Choosing an informative agenda setter: The appointment of the Commission in the European Union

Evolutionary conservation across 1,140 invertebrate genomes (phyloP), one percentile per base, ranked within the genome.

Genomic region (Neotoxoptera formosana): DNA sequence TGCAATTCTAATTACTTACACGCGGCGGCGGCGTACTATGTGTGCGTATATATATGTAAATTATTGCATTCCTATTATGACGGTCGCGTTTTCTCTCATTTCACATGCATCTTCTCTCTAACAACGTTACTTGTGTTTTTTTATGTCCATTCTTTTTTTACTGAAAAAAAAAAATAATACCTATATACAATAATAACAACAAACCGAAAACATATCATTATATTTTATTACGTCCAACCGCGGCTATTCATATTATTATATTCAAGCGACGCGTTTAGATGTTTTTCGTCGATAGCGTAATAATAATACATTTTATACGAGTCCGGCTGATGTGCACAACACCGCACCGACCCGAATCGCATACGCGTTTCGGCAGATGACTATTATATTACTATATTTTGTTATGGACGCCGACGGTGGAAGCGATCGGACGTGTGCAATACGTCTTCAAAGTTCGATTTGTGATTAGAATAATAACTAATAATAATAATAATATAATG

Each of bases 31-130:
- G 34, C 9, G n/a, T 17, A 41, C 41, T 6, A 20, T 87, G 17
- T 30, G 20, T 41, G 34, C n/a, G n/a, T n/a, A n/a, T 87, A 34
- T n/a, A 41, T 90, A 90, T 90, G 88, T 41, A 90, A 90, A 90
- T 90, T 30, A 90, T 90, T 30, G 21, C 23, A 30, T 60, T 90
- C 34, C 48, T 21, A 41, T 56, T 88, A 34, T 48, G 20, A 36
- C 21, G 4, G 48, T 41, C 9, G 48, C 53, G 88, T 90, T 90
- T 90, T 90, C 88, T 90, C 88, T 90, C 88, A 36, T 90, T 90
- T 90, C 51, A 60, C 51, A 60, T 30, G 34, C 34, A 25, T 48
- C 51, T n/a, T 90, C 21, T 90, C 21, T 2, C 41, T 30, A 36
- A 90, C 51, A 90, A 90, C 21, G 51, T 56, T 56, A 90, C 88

We present a game-theoretical analysis of Commission appointment in the European Union. In the model, the European Parliament and the member states look ahead and consider the outcomes that result from the appointment of alternative Commissions. In contrast to earlier work, we assume the European Parliament and the member states have incomplete information on the consequences of policies, whereas the Commission acquires private information. We find that the increased use of codecision gives the Council an incentive to appoint a Commission that is closer to the European Parliament, because the European Parliament then trusts the Commission more and the Commission is more informative as a result. Thus, we shed new light on the Spitzenkandidaten Coup that preceded the appointment of the Juncker Commission.